Note: This was a full time gig, not a consulting gig. However, I took the job with future consulting in mind as you’ll see.
When I interviewed at workday, I was actually planning to reboot my consulting career. I was planning to work with a consulting shop for a bit, then break off on my own, but instead a friend convinced me to come check out Workday. Boy, am I glad I did.
The thing that the interview proved to me was that Workday was pushing the technology envelope in so many ways. I can’t even begin to explain it here, but here’s a brief writeup on just the Flex stuff that I worked on while I was there. I played a supporting role as most of the architecture was in place before I arrived. However, I knew that if I could wrap my head around what it was Workday was doing in their UI generation, then every other project that I could come across afterwards would be simple. I was right and 5 years later, that still has proven true.
Workday proved to me that with enough foresight, you can accomplish pretty amazing things. I always liked to build dynamic UIs that take their form from the underlying data vs predesigned screens, but Workday took that thought to a whole new level. It proved to me that component based architectures truly scale in ways that no other architectures can. That’s why I’m so excited about Montage, an HTML5 application framework that’s has an amazing component model.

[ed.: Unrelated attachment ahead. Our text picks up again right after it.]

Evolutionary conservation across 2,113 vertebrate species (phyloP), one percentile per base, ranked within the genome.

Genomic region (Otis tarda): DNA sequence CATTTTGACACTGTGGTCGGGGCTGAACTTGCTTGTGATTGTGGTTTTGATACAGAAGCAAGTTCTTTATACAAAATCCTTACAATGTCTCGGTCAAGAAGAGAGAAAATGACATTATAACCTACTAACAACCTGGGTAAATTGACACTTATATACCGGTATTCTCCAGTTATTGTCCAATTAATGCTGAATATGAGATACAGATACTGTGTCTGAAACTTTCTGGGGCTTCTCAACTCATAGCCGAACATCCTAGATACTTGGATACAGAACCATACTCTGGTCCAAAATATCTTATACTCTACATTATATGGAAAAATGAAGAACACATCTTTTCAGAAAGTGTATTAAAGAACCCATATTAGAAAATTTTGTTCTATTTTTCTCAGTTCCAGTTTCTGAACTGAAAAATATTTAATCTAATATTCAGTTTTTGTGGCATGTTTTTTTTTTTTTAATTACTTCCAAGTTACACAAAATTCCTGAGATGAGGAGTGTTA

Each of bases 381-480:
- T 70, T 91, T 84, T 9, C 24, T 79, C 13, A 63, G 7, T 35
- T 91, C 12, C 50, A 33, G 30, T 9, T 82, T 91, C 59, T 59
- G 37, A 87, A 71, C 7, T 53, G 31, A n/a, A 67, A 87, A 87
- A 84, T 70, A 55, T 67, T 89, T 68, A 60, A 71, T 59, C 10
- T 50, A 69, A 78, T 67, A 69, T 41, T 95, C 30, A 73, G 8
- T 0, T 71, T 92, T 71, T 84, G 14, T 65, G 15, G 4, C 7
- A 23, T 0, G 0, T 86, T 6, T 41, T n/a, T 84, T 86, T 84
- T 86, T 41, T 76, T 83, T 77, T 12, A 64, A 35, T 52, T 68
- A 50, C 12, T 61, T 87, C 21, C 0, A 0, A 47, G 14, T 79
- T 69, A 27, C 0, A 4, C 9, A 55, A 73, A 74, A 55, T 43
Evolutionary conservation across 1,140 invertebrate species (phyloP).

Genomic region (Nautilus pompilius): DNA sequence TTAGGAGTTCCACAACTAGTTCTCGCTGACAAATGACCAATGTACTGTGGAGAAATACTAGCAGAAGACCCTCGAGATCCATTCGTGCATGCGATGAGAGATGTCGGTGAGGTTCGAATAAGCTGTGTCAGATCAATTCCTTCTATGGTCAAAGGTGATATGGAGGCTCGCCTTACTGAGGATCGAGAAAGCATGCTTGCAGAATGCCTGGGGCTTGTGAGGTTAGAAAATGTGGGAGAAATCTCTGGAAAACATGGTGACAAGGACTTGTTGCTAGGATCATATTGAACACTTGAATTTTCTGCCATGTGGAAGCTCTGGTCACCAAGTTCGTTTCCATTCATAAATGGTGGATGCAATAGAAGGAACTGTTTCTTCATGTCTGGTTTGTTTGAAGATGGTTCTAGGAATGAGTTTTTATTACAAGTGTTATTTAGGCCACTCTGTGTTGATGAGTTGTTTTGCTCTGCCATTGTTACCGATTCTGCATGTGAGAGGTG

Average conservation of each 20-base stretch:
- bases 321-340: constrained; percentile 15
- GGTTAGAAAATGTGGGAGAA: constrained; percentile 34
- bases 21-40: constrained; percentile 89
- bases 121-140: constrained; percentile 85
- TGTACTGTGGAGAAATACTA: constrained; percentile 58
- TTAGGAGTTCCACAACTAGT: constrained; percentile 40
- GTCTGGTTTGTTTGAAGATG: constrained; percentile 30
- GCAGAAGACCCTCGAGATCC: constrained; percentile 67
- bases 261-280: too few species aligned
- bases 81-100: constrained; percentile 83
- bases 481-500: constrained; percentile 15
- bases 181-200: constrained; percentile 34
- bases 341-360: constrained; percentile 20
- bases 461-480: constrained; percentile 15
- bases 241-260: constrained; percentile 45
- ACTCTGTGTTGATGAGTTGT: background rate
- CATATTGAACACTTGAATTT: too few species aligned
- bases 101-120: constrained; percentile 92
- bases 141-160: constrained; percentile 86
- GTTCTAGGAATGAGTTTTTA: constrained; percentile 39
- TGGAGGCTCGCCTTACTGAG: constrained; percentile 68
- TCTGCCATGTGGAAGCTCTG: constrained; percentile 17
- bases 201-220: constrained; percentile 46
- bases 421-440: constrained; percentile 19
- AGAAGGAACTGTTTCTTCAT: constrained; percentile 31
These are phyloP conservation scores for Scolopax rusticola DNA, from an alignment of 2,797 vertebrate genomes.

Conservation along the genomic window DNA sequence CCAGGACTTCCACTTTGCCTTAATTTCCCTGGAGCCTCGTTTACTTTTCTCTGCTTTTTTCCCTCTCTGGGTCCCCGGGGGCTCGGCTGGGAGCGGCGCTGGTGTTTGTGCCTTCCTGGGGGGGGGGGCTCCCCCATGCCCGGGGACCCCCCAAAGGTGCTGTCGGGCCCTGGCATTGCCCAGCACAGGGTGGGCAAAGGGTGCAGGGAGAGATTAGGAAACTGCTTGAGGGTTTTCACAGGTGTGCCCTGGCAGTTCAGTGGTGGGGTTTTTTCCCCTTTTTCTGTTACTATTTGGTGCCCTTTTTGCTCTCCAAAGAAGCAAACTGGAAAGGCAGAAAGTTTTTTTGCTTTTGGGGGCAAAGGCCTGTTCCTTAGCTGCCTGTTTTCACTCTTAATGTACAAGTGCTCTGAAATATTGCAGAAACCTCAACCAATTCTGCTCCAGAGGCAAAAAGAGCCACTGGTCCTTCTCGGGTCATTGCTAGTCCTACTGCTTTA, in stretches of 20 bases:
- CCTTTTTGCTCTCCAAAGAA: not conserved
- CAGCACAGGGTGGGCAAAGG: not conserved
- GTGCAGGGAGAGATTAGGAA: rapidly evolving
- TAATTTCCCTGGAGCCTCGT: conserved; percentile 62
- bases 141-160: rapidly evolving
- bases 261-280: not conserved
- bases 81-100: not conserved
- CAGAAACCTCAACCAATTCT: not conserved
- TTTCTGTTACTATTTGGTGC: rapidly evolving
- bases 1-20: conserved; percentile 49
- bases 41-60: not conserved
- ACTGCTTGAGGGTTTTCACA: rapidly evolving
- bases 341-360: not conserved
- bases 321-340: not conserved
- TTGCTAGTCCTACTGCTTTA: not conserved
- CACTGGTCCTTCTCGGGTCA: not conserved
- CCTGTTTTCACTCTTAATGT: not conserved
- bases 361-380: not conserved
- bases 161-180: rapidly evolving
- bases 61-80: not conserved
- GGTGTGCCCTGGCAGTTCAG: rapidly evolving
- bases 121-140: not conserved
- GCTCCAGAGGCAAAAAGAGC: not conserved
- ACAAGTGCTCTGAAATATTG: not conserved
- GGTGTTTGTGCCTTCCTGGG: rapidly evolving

As a consultant, it’s hard to make the switch to a full time employee. However, full time employment stints (at least for me) have been places where I can walk away with something that has made me a better programmer and, oft times, a better person. Workday definitely fits that bill.